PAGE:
251 and Out For Journeyman Kevin McCauley
Veteran Journeyman Kevin McCauley has hung his gloves up for the final time after 251 bouts of boxing. McCauley who was originally from Brighton but resided in Stourbridge made his pro debut on 16th May 2008 at the age of 28 losing to Luke Gallear in a 6 rounder. Know as ‘Creepy Crawley’ Kevin McCauley started his career as a welterweight and moved up to Middleweight as he progressed. McCauley‘s final fight was against the unbeaten Mussab Abubaker losing on points with his record ending at 15 wins 12 draws and 224 defeats at the age of 42.
McCauley who stands at 5 foot 9 only had 4 amateur fights winning 2 and drawing 1 before turning over to the pros. McCauley has also won a British masters title, in a ten-round contest in Scotland against Craig Windsor and also won a Midlands area title over ten rounds in Derby against Dave Ryan. McCauley has fought some of the best boxers around like Liam Smith, Jason Welborn, Sam Eggington, Frankie Gavin and a whole host of Britain’s top prospects
McCauley boxed out of the BCB gym at the start off. my career and was managed by Errol Johnson and Paul Mann, but after 20 fights under his belt he started to train himself then later was trained by Charlie Martin at VK gym Bognor Regis.
My first question to McCauley was, who is your favourite fighter? Kevin told me “My favourite boxer as a child was sugar Ray Leonard which later turned into Ricky Hatton and then Tyson fury”. When asked about his favourite fight he has seen he said “My favourite fight was sugar Ray Leonard against Tommy Hearns”.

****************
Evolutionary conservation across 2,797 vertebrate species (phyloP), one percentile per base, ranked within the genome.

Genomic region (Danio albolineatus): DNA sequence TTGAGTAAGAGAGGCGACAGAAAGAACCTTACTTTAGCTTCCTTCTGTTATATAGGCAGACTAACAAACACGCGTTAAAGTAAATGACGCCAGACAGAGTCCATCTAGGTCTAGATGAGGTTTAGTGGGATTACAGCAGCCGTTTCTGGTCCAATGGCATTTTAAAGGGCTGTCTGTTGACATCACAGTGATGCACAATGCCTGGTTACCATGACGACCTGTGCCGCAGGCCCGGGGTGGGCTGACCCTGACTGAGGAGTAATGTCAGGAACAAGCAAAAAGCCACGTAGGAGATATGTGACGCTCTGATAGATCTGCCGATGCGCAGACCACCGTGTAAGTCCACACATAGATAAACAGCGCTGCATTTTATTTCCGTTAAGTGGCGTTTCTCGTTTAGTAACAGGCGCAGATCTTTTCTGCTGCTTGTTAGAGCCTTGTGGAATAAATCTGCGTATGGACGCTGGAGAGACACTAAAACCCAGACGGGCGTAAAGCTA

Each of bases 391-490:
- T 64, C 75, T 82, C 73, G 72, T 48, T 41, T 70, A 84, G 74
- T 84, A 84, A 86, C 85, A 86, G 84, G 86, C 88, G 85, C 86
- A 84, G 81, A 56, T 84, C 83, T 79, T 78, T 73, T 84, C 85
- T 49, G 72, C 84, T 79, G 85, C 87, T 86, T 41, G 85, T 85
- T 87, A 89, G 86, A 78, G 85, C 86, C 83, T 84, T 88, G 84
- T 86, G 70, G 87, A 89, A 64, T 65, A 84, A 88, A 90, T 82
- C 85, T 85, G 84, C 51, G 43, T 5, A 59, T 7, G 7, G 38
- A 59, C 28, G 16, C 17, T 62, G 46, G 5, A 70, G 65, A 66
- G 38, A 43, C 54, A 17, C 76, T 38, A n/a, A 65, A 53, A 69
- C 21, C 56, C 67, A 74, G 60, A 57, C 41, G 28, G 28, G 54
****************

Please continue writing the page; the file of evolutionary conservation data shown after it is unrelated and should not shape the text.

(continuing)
I then asked McCauley, how long have you been boxing and who inspired you to take up the noble art? Kevin informed me “I have been boxing for around 18 years amateur and professional, I would like to eventually open my own gym and manage and train fighters” McCauley continued by saying “my dad and my children inspired me to take up boxing in the pro ranks, my dad was a huge boxing fan and had around 70 amateur fights and did my corner though my career after he died last year, I lost heart for the sport. It was only my other half that inspired me to keep boxing the last 12 months until I decided to retire”. When asked what was his hardest fight, he told me “I couldn’t say what was my hardest fight as I didn’t turn up to win with most of them obviously because of being a journeyman when I did come to win, I didn’t get the nod which became disheartening”.
It has been my pleasure to see Kevin McCauley boxes a number of times over the last 7 seven years. He has helped a number of prospects over the years learn their trade and has been a competitive opponent for them. I did really think he would have surpassed the 300-fight record held by Kristian Laight and Peter Buckley but after hearing about his dad's passing I can totally understand. McCauley has been a great servant to the Noble art and at 42 has done more than enough to earn everyone’s respect in the boxing world. Yes, he only won 15 fights and drew 12 but he was a journeyman and was there to do a job which he did really well. I saw him box on a number of occasions and there was no doubt in my mind that if he had chosen a different path in boxing he would have had a lot more ‘W's’ in his win column. McCauley like all journeymen and women are the backbone of the boxing industry and without these ‘have gloves will fight’ boxers there would not be as many shows or a place where the hot prospects can hone their skills. McCauley can be very proud of all he has done in boxing and will be missed. The Birmingham Boxing Column wishes him all the best in his retirement.